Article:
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Abstract ways of giving art to all

A Cardiff school believes emphasising non-figurative forms is the way to interest more pupils in art, discovers Reva Klein

I was not wearing rubyslippers when I crossed the threshold into Gladstone Infants, but for a moment I knew just what Dorothy felt like when she set foot in the Land of Oz.

Outside, it had been as monotonal and joyless as any Victorian schoolhouse, set in a residential street in Cardiff. But once inside, my eyes were first assaulted and then delighted by a riot of colour and variety of shapes and textures.

It is not that everything you see is award-winning art, picture-perfect representational crea-tions on display to impress parents and visitors. Of course there are plenty of polished paintings, drawings, sculptures, tapestries, printed cloth and mobiles.

However, they are laid out, pinned up or even suspended side by side with work that is abstract and that shows the developmental process of creating art. They are as valued as the more conventional life drawings and finished products so beloved in many schools.

The emphasis at Gladstone Infants is on making children interested in what they are doing and in building up their skills incrementally.

It is also what Nigel Meager, who has worked extensively with the school as a freelance art consultant, calls "democratising art". "In our culture, so many children write themselves off at the beginning and say 'I can't draw, I'm no good'," he says. "But this kind of approach removes the pressure of drawing as realistically as possible without diminishing its educational value.

"On the contrary, explorative work leads to high levels of skill and sensitivity. By valuing non-figurative work so highly, every child becomes an artist."

Sue Snell, acting headteacher and art co-ordinator, believes that the key to learning all subjects - whether it is art, maths or science - is to draw children in, and abstract art is an ideal way to do this.

"It's an easy way of getting children engaged with art because it's something they can all do," she says.

"We get them to make patterns with colour mixing and using line and mark. We ask them to think of different ways of using a brush, a pencil, a piece of charcoal. We say to them 'take the pencil for a walk on the paper'."

On the walls of the corridors as well as the classrooms, there is evidence of children taking pencils and other objects for a walk as a way of exploring, experimenting, investigating.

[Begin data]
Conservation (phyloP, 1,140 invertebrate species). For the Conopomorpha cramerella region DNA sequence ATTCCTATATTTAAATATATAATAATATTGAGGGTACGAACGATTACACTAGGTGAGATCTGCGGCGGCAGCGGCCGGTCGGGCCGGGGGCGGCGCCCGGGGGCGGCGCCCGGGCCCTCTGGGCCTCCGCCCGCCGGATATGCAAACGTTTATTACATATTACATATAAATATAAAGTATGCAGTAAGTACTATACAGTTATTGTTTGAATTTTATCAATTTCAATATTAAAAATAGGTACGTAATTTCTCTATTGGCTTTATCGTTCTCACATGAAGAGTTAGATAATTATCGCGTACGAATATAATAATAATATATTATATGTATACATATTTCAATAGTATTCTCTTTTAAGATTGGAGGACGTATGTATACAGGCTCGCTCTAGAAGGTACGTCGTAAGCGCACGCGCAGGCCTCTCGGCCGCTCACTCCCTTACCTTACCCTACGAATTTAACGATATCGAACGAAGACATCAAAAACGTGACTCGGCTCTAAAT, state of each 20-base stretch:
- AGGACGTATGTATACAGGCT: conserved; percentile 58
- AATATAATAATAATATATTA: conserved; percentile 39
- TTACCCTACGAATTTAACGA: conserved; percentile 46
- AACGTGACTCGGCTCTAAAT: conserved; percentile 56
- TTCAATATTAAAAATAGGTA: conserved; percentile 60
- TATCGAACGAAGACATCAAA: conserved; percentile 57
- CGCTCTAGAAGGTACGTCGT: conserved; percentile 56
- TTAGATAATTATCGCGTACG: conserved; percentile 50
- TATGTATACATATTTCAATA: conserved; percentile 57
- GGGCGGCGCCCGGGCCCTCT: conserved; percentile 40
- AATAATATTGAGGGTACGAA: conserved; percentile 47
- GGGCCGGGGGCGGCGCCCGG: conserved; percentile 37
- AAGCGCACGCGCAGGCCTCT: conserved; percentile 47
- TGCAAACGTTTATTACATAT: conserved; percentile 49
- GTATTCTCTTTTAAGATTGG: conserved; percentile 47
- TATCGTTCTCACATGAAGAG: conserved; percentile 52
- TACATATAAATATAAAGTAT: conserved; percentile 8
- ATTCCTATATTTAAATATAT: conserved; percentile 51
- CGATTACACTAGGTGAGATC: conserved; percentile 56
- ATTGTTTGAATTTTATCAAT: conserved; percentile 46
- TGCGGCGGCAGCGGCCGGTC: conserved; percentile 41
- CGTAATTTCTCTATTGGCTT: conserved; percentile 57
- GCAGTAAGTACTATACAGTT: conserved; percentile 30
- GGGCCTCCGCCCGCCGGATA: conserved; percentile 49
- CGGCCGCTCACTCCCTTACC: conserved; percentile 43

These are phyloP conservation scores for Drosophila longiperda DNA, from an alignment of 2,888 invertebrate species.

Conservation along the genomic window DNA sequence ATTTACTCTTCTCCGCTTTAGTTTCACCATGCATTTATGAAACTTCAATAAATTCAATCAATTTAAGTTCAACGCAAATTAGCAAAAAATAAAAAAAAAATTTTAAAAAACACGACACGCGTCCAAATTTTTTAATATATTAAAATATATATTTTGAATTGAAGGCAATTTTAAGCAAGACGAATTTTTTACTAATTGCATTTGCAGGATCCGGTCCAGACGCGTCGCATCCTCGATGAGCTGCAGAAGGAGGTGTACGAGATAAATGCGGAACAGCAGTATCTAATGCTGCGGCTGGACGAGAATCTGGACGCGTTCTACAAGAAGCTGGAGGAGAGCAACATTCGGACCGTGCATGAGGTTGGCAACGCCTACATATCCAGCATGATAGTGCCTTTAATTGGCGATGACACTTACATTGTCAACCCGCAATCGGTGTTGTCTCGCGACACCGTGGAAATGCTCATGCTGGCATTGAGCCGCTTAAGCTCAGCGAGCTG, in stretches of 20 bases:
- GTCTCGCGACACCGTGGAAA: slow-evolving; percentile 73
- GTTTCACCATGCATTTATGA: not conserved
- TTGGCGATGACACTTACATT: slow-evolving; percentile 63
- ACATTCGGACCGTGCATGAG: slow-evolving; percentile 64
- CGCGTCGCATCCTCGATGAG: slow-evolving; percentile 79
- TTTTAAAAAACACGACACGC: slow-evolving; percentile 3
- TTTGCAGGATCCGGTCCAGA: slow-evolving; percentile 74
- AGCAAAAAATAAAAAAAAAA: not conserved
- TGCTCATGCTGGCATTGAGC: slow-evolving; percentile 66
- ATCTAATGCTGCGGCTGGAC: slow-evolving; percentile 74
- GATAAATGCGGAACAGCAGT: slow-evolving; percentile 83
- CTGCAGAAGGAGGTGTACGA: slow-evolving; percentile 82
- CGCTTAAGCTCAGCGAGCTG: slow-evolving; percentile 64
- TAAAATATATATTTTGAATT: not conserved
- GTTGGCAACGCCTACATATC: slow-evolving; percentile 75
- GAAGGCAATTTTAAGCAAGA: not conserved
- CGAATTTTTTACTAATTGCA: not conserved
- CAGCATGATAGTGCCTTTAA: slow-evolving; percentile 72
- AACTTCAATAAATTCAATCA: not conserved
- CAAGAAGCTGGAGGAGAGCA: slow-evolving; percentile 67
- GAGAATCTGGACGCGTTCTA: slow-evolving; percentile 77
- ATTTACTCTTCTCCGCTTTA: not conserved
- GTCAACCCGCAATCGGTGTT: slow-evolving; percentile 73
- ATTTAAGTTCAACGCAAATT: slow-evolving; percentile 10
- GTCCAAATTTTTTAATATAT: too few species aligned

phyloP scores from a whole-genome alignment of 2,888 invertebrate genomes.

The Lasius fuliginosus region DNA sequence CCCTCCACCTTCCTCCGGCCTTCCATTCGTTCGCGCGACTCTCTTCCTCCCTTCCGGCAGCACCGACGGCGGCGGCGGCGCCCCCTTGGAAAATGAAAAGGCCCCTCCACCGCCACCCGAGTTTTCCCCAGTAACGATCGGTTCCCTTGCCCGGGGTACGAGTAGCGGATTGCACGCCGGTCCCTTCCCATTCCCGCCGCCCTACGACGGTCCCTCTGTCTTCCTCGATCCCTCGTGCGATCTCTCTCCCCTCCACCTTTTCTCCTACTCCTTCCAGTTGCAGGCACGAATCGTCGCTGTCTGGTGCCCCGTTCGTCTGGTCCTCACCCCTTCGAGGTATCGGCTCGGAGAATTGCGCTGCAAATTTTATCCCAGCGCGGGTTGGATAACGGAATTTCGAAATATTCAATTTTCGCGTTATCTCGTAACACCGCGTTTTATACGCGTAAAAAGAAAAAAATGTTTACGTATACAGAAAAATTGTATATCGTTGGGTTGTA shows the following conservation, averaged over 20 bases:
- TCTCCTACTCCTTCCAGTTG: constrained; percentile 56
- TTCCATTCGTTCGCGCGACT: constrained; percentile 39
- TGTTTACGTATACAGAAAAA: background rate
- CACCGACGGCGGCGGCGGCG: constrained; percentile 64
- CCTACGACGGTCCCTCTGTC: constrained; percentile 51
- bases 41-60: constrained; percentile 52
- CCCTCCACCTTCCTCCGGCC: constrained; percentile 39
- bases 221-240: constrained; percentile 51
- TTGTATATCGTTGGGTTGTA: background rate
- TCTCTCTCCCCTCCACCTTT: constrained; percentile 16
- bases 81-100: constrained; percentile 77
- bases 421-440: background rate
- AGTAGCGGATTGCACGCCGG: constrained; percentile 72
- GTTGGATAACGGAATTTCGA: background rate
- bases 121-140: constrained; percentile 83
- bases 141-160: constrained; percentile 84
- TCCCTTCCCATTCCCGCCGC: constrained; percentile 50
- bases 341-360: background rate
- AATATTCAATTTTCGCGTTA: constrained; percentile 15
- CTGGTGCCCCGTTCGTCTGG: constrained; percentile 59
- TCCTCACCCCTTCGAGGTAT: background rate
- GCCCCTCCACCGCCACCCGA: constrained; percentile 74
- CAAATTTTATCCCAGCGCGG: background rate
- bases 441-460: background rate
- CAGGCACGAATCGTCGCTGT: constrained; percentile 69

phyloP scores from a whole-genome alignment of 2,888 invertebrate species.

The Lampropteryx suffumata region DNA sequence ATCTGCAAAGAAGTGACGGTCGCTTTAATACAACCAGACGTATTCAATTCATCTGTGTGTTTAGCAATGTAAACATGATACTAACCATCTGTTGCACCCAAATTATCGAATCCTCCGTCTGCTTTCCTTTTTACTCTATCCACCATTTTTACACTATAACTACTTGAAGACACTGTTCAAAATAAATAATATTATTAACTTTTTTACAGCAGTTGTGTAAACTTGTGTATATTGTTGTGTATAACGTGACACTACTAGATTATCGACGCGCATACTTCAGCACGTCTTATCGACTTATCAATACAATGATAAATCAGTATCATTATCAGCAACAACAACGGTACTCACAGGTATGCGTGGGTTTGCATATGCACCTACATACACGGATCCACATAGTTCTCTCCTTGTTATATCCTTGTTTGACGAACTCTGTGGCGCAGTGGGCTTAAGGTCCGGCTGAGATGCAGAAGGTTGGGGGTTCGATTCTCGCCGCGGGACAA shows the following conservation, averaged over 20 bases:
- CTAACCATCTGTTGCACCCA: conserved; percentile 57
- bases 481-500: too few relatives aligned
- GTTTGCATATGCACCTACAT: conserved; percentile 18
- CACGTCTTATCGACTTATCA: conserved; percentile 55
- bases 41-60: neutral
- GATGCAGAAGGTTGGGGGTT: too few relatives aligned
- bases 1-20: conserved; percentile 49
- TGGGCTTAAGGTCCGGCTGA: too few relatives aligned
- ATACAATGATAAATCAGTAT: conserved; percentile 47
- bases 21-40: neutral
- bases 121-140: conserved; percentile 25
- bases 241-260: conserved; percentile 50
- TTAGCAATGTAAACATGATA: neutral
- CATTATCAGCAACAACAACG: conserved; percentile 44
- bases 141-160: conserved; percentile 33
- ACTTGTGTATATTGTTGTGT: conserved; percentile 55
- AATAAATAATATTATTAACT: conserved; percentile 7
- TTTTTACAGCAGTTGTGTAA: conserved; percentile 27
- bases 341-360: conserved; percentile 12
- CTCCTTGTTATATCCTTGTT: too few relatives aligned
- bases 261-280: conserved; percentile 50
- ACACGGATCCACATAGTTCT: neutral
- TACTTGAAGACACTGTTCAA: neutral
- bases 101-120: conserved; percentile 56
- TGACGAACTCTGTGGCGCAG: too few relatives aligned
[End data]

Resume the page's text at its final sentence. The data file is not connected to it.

In a reception classroom, one section of wall displays a Blue Project. Here, the class added all manner of materials including sawdust and sand to pastel paint to create abstract designs.

Other blue paintings were created by putting a marble into different hues of blue paint. It was then rolled around on paper to get different patterns.

Ms Snell, who developed the art curriculum at the school after doing an art diploma six years ago, is a firm believer in art as a vehicle for cross-curricular work. "We use art for topic words, which usually reflects the projects that we're working on. It's very much part of our language work. "

But despite the enthusiasm that the entire staff has for art, it is taught within a very structured scheme, in which each class teacher plans one or two activities for a term only, as a unit of work, once or twice a week.

"If it's done properly in stages", Ms Snell says, "the children get enough experiences in that single term a year."

If their displayed work is anything to go by - ranging from copying Monet's "Waterlilies" in pastels to whimsical water patterns in watercolours - these children are getting not just the skills and experience, but an understanding of different ways of communicating images.

Nigel Meager goes one further: "The high standards maintained in the school (test results above the national average, a glowing OFSTED report) are in some part a result of the richness of aesthetic experience that children receive at this school."


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